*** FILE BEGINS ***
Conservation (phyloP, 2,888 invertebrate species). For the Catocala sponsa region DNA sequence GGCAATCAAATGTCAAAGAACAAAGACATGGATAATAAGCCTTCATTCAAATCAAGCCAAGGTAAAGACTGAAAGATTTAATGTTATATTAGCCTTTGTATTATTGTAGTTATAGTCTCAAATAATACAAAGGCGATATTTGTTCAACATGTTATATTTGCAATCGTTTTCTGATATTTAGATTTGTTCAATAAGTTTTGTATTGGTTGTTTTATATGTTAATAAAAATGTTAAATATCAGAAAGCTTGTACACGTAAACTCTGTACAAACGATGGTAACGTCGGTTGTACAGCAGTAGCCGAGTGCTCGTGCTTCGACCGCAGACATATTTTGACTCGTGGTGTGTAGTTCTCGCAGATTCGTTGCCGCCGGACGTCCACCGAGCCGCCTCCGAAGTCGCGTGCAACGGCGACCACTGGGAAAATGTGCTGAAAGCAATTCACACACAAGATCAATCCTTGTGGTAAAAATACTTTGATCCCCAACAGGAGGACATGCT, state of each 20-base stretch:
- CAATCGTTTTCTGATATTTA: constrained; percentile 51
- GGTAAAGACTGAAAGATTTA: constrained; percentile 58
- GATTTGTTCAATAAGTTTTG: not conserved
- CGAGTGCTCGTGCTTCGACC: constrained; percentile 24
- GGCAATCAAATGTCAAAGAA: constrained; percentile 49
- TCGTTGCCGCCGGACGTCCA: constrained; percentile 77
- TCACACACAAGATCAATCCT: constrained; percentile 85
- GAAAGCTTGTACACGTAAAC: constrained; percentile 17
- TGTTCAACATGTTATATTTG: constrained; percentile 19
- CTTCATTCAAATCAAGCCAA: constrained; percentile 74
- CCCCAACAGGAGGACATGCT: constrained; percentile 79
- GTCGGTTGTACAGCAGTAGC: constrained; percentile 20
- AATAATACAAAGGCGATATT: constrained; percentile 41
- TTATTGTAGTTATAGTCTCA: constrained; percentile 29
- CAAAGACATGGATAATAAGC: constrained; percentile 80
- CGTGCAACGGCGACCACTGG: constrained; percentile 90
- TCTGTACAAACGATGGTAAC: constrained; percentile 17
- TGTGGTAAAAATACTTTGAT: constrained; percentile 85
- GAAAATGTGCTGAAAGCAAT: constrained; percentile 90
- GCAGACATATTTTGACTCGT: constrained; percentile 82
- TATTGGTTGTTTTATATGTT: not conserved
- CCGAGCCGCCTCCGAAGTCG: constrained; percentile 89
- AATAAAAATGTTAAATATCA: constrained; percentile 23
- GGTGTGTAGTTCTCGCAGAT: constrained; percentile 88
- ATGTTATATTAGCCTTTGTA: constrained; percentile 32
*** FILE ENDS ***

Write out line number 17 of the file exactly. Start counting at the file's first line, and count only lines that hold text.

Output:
- CGTGCAACGGCGACCACTGG: constrained; percentile 90